Date of Award


Degree Type

UG Dissertation


Marketing and International Business

First Advisor

Dr. Cui Geng

Second Advisor

Dr. Paul A. Whitla


Multifunctional cosmetics have become more common in the market. They perform more than their basic features. As more features are added to the products, the question is that: Is the more the better? It does not always be. The purpose of this research is to locate the consumer preference on multifunctional cosmetics. It accesses consumers’ evaluation on cosmetics products in two different perspectives, brand value and confidence level. In terms of brand value, consumers prefer cosmetics with more existing features or those have new feature. In terms of confidence level, consumers prefer cosmetics with fewer existing feature with detailed information on the new feature. The research help marketers better understand the preference of consumers on cosmetics and provide the insights for product management and development. When deciding how many features the product should have, people should understand the trade-off between brand value and confidence level, which is identified in the research. When considering whether to launch new feature to the existing products, people should understand that new feature contributes to the brand value but does not directly lead to purchase intention. If it is decided to promote a new product feature, detailed information of the new feature should be provided to increase the confidence level of the consumers.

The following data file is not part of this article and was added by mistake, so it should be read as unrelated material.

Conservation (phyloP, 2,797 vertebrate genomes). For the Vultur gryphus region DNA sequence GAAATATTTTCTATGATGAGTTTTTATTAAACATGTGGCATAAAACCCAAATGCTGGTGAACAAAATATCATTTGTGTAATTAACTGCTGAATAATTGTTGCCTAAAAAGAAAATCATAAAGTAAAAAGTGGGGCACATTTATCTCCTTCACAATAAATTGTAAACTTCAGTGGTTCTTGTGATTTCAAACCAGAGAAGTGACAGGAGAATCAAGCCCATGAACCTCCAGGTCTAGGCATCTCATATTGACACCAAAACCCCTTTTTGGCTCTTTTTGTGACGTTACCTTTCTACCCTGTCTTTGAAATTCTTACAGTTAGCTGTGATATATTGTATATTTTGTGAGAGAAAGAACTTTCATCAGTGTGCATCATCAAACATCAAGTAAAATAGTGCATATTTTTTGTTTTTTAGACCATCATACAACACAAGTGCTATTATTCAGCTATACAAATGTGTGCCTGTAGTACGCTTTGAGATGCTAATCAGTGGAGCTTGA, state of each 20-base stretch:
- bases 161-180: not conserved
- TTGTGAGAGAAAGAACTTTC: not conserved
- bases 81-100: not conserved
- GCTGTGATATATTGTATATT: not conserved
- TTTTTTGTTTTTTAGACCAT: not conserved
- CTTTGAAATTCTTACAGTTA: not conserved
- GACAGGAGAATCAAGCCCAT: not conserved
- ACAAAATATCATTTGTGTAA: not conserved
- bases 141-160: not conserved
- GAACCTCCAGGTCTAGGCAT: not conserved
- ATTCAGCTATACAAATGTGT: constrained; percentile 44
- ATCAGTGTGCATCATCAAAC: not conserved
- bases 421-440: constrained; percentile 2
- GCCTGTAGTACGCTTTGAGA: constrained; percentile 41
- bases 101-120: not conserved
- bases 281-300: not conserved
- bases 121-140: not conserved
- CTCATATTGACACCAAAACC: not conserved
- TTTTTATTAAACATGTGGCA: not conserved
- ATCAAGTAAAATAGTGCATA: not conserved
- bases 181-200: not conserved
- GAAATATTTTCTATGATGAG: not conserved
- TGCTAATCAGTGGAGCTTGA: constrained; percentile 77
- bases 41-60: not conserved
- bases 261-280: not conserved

Recommended Citation

Chan, K. T. C. (2004). The more the better? Consumer preference on multifunctional cosmetics (UG dissertation, Lingnan University, Hong Kong). Retrieved from

Included in

Marketing Commons